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UCL EPSRC Centre for Doctoral Training in Intelligent Integrated Imaging in Healthcare

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4-Year PhD Studentship: Magnetic Resonance Imaging for non-invasive cancer diagnosis

Project for Sept 2020 intake. Deadline: 31st July

Luminal Water Imaging

15 April 2020

Primary Supervisor: Dr David Atkinson (Department of Medicine, Centre for Medical Imaging)
Secondary Supervisor: Dr Eleftheria Panagiotaki (UCL, Centre for Medical Image Computing)

Project summary
This 4-year PhD studentship is a collaboration between Philips Healthcare and UCL. The funding covers an annual tax-free stipend (at least £17009) and tuition fees. As this is a Philips/EPSRC funded studentship the standard EPSRC eligibility criteria apply, please see the EPSRC website for details. The successful candidate will be enrolled onto the UCL CDT in Intelligent Integrated Imaging in Healthcare (i4health) and benefit from the being part of a cohort of PhD students as well as participation in the activities and events organised by the centre.

Background
Magnetic Resonance Imaging (MRI) is now a first-line investigation for suspected prostate cancer, enabling about 28% of patients to avoid a needle biopsy. Nevertheless, in current MRI prostate studies, about 1/3 of cases are classified by radiologists as ‘indeterminate’ and subsequent biopsy results are negative for about half of those performed. 
Newer MRI sequences and computational processing techniques that are sensitive to multiple tissue components within each pixel have shown promise for more specific characterisation of prostate cancer. These sequences are already being tested in clinical trials at UCL and include diffusion-based VERDICT and multi-echo T2-based Luminal Water Imaging (LWI). 

In breast cancer, false positives from mammography lead to unnecessary stress, cost and biopsies. In the US, the chance of a false positive during 10 years of annual screening exceeds 50%. Mammography also carries a small dose-related risk. Hence there is a desire to improve tissue characterization from MR to provide more accurate diagnostic information. The glandular tissue of the breast has some similarities with prostate microstructure but the diffusion VERDICT and LWI sequences and analyses are relatively unexplored for the breast. 

Research Aims
The overall aim is to create new MR sequences and processing techniques that will aid in the management of cancer patients. We hope to improve the diagnostic performance for prostate MRI and investigate application to breast and other cancers. 

The project will model the luminal water index acquisition to understand the trade-offs between the accuracy of data fitting, scan duration, image resolution and signal to noise (SNR). A better understanding of acquisition parameters, SNR and their interaction with fitting is likely to ensure a process that is more robust to variations, e.g. patient size, introduction of new coils or simultaneous multi-slice sequences, and enable us to more rigorously set the threshold between malignant and healthy tissue. Alternative fitting strategies, including machine learning, will also be investigated and possibly lead to new, more informative, acquisition strategies.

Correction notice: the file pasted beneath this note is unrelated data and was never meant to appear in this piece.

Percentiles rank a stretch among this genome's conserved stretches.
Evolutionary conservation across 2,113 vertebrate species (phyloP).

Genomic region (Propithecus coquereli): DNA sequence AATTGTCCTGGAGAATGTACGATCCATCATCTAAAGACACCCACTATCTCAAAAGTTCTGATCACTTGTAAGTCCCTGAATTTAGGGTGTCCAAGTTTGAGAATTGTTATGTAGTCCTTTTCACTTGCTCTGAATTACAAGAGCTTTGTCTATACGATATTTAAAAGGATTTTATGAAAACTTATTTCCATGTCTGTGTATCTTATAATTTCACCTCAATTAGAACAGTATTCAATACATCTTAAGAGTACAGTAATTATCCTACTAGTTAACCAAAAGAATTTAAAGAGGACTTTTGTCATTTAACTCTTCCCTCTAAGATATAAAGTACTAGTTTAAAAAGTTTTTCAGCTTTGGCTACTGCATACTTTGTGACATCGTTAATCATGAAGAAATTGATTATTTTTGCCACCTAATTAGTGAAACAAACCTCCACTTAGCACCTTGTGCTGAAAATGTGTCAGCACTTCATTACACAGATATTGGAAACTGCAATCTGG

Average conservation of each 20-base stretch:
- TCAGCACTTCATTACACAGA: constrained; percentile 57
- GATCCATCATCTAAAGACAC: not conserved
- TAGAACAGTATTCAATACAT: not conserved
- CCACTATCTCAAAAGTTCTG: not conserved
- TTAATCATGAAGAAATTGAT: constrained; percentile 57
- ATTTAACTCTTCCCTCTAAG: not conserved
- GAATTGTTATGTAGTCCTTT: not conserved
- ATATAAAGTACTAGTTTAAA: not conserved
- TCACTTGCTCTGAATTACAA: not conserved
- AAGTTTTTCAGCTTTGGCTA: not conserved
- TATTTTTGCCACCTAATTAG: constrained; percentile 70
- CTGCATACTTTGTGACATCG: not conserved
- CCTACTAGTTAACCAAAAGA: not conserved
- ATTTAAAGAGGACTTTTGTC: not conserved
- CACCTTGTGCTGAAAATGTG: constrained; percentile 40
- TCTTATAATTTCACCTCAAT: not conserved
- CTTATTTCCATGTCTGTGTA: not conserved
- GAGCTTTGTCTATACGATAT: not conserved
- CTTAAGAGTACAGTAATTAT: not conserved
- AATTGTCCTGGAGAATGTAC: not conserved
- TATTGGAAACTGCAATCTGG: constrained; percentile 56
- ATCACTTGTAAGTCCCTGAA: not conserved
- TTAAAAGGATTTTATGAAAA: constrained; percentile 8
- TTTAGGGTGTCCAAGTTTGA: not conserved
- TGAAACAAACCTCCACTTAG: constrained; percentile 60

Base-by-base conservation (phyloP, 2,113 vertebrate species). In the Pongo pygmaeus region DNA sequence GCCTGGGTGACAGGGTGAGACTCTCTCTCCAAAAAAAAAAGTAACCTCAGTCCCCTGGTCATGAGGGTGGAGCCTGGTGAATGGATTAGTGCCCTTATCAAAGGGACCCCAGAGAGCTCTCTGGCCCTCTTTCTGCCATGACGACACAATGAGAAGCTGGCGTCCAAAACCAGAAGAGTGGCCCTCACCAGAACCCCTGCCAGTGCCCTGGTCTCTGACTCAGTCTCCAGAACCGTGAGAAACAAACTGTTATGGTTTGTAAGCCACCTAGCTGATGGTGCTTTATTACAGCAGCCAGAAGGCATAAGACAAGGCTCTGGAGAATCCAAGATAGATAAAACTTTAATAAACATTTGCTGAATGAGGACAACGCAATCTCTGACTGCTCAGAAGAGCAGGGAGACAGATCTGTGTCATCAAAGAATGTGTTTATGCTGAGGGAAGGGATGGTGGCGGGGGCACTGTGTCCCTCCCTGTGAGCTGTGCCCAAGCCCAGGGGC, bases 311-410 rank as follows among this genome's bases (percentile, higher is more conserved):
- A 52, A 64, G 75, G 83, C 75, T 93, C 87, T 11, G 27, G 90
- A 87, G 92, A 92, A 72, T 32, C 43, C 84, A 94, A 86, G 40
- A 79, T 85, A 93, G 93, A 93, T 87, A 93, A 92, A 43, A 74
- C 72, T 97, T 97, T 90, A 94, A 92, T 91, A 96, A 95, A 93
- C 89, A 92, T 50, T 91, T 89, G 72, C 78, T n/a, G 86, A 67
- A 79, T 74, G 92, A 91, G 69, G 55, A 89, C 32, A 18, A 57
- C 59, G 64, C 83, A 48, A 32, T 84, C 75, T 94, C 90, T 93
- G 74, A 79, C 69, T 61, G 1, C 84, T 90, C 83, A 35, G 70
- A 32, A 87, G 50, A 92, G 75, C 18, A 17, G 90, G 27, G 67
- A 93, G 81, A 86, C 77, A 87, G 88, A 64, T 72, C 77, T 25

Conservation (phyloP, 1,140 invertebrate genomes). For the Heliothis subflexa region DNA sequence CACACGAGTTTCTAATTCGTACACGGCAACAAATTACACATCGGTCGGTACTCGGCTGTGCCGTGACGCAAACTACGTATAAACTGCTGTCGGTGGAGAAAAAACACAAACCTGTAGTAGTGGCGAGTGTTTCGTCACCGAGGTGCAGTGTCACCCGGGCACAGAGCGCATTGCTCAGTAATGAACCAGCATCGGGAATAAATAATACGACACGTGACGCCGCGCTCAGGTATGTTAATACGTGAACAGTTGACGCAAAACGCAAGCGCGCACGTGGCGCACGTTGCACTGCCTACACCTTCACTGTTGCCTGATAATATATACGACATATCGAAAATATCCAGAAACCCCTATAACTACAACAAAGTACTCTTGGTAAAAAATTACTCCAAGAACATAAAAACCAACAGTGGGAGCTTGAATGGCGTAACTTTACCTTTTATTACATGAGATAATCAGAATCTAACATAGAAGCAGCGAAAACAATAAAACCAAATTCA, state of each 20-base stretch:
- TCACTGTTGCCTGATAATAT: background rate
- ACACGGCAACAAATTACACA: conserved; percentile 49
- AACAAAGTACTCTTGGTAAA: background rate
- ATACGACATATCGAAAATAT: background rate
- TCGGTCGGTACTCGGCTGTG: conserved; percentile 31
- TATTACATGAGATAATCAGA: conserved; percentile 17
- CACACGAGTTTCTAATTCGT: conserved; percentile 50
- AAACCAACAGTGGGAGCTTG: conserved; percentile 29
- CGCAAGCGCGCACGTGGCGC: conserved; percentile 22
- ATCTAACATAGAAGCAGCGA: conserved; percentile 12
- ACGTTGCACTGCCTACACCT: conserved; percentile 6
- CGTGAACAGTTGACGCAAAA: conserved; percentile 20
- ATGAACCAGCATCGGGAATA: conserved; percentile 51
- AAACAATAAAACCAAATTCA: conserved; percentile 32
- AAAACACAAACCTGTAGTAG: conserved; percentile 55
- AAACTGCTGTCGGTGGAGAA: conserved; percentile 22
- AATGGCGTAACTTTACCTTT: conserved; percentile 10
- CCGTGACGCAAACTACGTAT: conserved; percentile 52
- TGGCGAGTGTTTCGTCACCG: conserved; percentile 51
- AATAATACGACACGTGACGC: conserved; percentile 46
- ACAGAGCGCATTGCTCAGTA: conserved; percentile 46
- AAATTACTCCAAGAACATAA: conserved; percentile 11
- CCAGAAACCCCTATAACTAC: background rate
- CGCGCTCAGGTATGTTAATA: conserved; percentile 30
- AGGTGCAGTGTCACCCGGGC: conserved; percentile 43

The diffusion VERDICT and LWI schemes used for the prostate will be adapted for breast imaging.  

The student will have the opportunity for hands-on experience with the MR scanner, implementing these cutting-edge sequences for prostate and breast cancer. Evaluation will use subjects recruited from the UCLH clinical imaging pathway, or those part of on-going, funded clinical trials.

Previous work from researchers at UCLH and colleagues has led to changes in national guidelines for the management of suspected prostate cancer patients. The significance of the work in this project is that in partnership with on-going trials, the work has the potential to impact the recommended screening or assessment pathways that will help manage prostate and breast cancer patients.

The project plan has been adapted to cope with the implications of the covid-19 pandemic. This project has data processing and analysis components that can be performed remotely when necessary. We also have scanner simulators that enable remote sequence development. For physical scanner access, a research MR scanner within University College London Hospital (UCLH) is located in an area that is being kept ‘covid-free’ with working protocols to protect researchers, staff and patients. This scanner also has extensive time already funded by a charitable donation to enable access for researchers developing new imaging methods. This time will be available to this PhD student. UCLH is part of an active research environment on prostate and breast cancer MRI with multiple on-going, funded studies.

Requirements 
Applicants are expected to have a first degree in Physics, Computer Science or Biomedical Engineering or relevant Physical Sciences based subject passed at 2:1 level (UK system or equivalent) or above. Good working knowledge of computer programming is required. Knowledge of MATLAB and some experience with medical imaging and/or medical image analysis is also desirable.

Deadline 31st July, 2020.

To Apply: Please send a CV and Covering Letter expressing your interest to Dr David Atkinson d.atkinson@ucl.ac.uk